How to solve differential equations on an arduino with the runge-kutta method

This is just a small update on my experiments with the Arduino. I implemented the runge-kutta-method for solving a multibody system a few weeks ago. So this is a working implementation of the standard 4th-order runge-kutta ODE (ordinary differential equations) solver for the arduino platform, something I haven’t seen elsewhere.

(Note: If you are just looking for the arduino sketch, you’ll find a link at the end of this blog post. If you are wondering about related questions or have trouble adopting it to your needs, please leave a comment. Also see this post on how numerical integration of differential equations works.
Update in August 2016: See also my new post on achievable simulation rates with an Arduino Uno/Nano and Due)

My main goal was to get a better grip on simulation speeds. Why is my simulation so slow? is a question I’m really thinking about a lot. Since I wasn’t able to find a good example of an arduino sketch for ODE solving online, this may be interesting anyway.

The sketch can be used to simulate systems of ordinary differential equations (ODEs) in state form:


I currently include a simple 2-mass multibody system (→ 4 state variables) but this can be changed easily. My Arduino Uno achieves something around 1000 simulation steps per second which is less than I expected. This seems to result mainly from the many floating point operations the sketch requires (each +, – or * with floating point numbers uses approx. 100 CPU cycles).

For comparison: The same code compiled in C++ on my laptop achieves around 2 million simulation steps per second. Also C++ allows me to use double precision for the variables, resulting in smaller rounding arrors (arguably a significant difference for some simulations).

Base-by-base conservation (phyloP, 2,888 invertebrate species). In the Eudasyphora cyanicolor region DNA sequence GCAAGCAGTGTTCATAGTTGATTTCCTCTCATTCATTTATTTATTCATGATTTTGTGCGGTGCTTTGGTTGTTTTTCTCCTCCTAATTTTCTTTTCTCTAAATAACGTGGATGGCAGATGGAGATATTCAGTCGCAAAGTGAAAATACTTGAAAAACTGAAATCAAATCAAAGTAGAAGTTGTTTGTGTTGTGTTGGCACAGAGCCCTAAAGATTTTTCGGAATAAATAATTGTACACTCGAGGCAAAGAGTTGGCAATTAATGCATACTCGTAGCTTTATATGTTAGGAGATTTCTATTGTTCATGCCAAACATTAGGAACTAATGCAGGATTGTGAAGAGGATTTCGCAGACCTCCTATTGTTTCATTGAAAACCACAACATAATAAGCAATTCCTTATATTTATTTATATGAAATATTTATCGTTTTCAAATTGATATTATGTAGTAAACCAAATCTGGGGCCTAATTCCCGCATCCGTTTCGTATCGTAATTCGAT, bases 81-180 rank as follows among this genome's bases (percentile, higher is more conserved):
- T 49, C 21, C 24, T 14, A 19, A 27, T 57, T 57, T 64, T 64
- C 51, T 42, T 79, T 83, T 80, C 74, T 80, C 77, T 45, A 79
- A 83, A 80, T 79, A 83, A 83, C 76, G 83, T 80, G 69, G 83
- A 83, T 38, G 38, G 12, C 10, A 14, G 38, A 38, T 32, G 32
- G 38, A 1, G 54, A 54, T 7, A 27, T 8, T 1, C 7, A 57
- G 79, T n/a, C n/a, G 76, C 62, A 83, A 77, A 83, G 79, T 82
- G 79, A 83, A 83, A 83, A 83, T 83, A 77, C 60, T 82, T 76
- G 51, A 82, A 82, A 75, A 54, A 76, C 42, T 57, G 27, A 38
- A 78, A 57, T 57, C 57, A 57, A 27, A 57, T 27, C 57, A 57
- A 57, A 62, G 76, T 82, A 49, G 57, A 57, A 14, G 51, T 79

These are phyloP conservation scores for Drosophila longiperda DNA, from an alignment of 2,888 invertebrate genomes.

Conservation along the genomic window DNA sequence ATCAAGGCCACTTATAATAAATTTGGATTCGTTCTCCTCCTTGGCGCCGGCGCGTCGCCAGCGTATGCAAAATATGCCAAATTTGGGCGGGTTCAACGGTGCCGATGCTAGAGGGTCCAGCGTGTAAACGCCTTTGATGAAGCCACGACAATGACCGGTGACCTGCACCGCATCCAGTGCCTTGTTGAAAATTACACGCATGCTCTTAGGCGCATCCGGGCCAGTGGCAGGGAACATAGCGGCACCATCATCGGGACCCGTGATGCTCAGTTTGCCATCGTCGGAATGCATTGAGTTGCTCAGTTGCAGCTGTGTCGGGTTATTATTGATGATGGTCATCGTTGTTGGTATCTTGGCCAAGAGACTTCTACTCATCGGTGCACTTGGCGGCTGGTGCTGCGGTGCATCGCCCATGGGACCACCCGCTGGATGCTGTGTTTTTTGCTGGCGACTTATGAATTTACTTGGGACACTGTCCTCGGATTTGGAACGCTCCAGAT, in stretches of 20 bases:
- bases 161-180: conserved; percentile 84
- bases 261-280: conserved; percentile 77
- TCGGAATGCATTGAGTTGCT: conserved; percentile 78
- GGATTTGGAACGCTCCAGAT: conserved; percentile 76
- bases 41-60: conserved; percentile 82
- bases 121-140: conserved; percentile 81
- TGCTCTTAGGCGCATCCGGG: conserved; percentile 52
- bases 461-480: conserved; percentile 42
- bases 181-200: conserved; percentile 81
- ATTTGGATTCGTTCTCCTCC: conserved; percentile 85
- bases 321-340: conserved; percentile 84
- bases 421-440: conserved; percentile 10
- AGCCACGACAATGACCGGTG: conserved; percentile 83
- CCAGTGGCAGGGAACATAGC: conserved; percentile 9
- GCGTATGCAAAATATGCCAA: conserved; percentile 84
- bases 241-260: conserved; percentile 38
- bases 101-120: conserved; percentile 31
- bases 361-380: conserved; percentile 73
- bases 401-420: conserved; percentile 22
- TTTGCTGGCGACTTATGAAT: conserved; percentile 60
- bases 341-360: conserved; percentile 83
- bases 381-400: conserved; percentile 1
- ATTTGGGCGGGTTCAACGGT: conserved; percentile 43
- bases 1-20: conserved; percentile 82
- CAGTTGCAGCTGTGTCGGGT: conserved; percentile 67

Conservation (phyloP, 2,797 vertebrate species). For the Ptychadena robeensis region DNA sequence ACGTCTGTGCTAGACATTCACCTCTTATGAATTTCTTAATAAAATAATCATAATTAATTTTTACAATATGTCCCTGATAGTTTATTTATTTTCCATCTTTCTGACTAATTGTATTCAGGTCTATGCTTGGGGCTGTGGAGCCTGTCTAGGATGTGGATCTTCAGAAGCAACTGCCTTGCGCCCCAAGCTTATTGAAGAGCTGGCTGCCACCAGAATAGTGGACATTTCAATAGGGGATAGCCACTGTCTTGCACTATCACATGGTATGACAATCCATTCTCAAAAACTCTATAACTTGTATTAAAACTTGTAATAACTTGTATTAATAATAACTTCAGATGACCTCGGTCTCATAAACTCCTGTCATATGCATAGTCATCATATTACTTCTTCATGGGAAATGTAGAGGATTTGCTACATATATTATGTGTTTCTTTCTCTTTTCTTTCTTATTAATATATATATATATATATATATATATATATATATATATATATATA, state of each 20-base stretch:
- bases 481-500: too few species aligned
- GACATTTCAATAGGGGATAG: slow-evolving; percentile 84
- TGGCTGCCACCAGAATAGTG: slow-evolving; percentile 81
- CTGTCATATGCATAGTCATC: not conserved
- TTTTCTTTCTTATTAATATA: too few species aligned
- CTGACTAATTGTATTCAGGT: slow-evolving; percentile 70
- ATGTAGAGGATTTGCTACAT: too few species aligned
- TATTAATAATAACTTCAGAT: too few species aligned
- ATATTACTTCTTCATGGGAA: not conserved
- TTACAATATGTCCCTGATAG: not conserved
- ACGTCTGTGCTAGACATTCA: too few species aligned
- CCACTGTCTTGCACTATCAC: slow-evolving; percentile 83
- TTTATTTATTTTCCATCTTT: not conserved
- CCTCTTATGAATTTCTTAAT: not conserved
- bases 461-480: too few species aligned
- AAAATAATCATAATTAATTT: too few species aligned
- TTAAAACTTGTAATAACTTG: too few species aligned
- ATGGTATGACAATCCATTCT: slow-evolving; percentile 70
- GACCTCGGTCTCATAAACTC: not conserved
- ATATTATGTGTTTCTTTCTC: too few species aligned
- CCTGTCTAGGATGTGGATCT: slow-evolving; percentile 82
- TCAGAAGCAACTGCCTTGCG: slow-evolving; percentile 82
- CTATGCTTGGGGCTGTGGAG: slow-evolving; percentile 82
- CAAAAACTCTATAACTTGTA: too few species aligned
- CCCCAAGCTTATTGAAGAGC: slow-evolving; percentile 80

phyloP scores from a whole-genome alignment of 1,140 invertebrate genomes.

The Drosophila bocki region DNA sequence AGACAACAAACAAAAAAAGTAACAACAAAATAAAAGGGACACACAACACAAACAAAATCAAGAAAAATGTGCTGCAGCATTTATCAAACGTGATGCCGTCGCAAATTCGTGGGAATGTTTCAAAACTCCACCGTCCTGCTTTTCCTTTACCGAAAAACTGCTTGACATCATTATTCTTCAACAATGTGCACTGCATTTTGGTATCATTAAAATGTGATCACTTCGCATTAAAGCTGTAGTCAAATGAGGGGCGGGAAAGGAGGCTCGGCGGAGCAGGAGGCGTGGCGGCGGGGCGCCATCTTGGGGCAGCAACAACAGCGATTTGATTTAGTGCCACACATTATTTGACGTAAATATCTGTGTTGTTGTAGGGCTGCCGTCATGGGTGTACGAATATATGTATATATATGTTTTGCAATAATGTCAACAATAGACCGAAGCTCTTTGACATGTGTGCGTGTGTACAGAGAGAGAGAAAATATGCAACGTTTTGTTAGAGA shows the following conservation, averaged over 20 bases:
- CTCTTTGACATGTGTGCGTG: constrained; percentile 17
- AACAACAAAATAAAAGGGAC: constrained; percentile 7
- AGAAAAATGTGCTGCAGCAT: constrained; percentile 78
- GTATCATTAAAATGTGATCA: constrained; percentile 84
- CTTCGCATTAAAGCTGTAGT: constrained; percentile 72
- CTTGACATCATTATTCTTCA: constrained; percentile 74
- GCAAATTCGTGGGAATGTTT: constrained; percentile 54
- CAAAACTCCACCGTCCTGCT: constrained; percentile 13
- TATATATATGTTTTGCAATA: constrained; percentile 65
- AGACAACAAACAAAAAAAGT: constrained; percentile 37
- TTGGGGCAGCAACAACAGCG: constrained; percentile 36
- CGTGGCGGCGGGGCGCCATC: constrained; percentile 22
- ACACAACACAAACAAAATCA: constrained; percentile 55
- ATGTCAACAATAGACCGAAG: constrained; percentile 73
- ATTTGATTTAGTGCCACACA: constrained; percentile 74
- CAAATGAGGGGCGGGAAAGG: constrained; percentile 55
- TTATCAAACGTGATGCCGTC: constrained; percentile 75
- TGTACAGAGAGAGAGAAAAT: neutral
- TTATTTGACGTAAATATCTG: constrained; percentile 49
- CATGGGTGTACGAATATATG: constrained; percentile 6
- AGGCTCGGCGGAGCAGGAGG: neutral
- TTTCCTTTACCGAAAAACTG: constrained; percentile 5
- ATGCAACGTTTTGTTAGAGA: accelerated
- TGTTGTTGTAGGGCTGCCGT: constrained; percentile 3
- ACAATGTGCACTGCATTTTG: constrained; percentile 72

Nonetheless, the arduino sketch is still fast enough if you want to do some simple physics modelling. For example something like:

  • take analog input from a human,
  • have the arduino simulate a physical system and
  • output the behavior to either a screen or an actuator.

(Update: I now did exactly that – see the update here)

Here’s the link to the arduino sketch (updated version from August 2016).

Update on April 27th 2015: Fixed some minor grammar issues and also changed the caption.
Update on Feb. 26th 2016: The link to the sketch at least didn’t work for me. –> now updated.
Update on May. 7th 2016: Added some clarifications in the introduction, making it easier to find the code. I’m currently looking at ODE solvers in C++, mainly the odeint and GSL packages, so maybe there will be an update some time in the future.
Update on Aug. 24th 2016: Updated the arduino sketch and removed the bonus link (blog no longer active).


9 thoughts on “How to solve differential equations on an arduino with the runge-kutta method

  1. Many thanks!

    How will be the void ODE(double t, double Y[], double Y_p[] for a Lotka-Volterra equations seen, please?

    dx/dt = a*x – b*x*y
    dy/dt = d*x*y – g*y